There's a good chance you've never seen a Mountain Beaver before. Or even heard of it, for that matter. But the truth is, it's got quite a backstory.
Mountain Beavers are the world's most primitive species of rodent, dating back more than 25 million years.
They're often called the 'Living Fossil' and they live in Canada, in the mountains of British Columbia.
Trouble is, there aren't many of them left. No one knows the exact number. But in 1999, researchers found 634 occupied nests in southern B.C.
Logging is the biggest threat to the mountain beaver, because the heavy equipment presses the earth together - making it tough for them to dig their dens.
Plus, we keep expanding where we live and end up closer and closer to their habitat. Throw in climate change and the mountain beaver is having a rough go of it.
Because they're a primitive species, mountain beavers are sensitive to heat and drought. So as temperatures rise, they're in more danger.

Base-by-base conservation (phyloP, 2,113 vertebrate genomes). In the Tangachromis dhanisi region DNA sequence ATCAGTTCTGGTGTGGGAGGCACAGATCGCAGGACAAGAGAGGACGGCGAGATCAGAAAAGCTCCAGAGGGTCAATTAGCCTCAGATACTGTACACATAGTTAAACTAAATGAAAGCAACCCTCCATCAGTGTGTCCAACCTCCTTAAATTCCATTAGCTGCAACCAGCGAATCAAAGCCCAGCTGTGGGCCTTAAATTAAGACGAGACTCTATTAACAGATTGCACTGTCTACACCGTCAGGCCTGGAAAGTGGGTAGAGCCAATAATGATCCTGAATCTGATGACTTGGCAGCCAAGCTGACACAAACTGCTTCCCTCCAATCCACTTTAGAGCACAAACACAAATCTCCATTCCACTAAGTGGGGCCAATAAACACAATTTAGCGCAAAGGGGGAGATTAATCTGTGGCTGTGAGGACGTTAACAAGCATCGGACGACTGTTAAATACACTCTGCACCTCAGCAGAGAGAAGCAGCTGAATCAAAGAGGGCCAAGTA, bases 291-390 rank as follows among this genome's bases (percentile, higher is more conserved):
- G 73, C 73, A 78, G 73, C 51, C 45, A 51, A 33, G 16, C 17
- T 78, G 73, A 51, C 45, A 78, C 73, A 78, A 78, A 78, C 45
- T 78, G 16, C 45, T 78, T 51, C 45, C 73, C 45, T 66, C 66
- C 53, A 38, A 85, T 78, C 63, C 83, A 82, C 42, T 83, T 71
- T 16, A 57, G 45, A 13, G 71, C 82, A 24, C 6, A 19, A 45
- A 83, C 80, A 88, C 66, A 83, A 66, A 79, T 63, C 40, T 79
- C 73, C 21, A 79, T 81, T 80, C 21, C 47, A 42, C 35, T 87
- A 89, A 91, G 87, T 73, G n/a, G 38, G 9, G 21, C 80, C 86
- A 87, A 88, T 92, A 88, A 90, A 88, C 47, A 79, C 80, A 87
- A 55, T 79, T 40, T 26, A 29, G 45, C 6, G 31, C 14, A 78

In fact, if it's a really hot day - more than 32 degrees - and they're in the heat for more than a few hours, they can die.
Mountain Beavers originally lived throughout North America. But eventually ended up in Pacific Northwest, where the forests are cooler.
They don't have much in common with the North American Beaver. They don't build dams; they live in dens in the ground. And their tails are short and stubby, not big and flat.
Right now, the Mountain Beaver is considered a species of special concern.
The Committee on the Status of Endandered Wildlife in Canada wants it to stay that way.
But it's up to Environment Minister Peter Kent. Last week, he denied this status to three other species. You can read about that here.